Peter Schuck comes to Liberty Law Talk to discuss Why Government Fails So Often. Like James Buckley and John DiIulio, Schuck doesn’t have much good news for the large majority of Americans who are disgusted with the performance of the federal government and its ability to devise and execute policies. Schuck notes that in April 2013, only 28% of Americans had a favorable opinion of the federal government. Many have tried to explain this phenomenon with various government affirming answers, but Schuck is forthright in the book and this interview when he states that the best answer is that the “federal government does in fact perform poorly in a vast range of domestic programs.” One problem, among many, is that the bar to federal action is now so low. They can’t stop helping us.
When problems erupt: corrupt corporations, national security fears, financial crises, deficiencies in private healthcare, etc., the answer is massive statutes (Sarbanes Oxley, the Patriot Act, Dodd Frank, Obamacare), and even larger amounts of regulatory production and agencies to enforce them. Little consideration is given, Schuck notes, to questions of how markets will react to the regulations, how accurate the information is that policy-makers have relied on in shaping policy, and how credible and manageable the final product will be to those who will use it. Timeless problems of how centralization and knowledge impede effectively implementing the policies are rarely considered. Compounding this problem, Schuck says, is Congress itself, which is largely willing to push the real questions of statutory guidance onto the federal bureaucracy.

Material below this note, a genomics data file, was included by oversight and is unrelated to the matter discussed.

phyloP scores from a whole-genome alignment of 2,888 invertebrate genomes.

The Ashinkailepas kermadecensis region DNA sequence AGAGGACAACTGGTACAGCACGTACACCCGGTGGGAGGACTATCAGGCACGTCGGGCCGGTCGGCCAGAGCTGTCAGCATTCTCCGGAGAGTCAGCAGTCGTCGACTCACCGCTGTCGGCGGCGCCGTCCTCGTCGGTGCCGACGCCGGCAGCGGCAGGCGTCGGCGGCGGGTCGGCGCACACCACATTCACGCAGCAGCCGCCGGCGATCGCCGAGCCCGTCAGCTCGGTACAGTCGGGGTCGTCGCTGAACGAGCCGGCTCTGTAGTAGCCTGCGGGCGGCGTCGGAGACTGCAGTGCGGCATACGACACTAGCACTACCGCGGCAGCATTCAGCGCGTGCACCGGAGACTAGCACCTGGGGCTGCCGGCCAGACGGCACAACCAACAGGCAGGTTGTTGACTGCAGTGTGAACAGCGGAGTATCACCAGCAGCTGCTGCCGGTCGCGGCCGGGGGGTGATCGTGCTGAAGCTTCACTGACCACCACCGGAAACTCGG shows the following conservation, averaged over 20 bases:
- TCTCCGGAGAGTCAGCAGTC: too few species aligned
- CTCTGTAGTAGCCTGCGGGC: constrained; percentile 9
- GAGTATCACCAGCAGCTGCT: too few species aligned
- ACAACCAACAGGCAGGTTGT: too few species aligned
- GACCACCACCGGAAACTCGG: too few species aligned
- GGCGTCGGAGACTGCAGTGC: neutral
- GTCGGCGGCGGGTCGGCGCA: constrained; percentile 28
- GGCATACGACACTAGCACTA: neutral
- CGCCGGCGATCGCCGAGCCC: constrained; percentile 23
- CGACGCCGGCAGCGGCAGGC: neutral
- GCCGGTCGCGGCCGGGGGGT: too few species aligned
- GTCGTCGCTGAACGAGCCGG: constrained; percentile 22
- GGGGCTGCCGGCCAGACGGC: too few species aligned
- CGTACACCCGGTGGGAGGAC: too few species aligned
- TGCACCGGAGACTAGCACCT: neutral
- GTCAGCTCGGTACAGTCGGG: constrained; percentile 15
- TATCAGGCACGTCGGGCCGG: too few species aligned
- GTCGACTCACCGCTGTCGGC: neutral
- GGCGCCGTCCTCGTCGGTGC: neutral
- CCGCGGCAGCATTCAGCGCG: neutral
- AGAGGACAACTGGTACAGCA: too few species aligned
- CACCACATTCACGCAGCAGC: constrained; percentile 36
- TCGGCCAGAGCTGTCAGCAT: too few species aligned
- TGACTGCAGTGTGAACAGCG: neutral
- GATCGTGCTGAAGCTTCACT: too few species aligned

This discussion with Schuck also explores what he calls policy successes which are characterized by government not attempting to reshape markets and persons, but merely opening a legal door to goods for which there was pent up demand. Schuck remains a believer in the need for a large federal government, but notes that the way to competency and effectiveness isn’t likely to be found without substantial reforms in policy-making.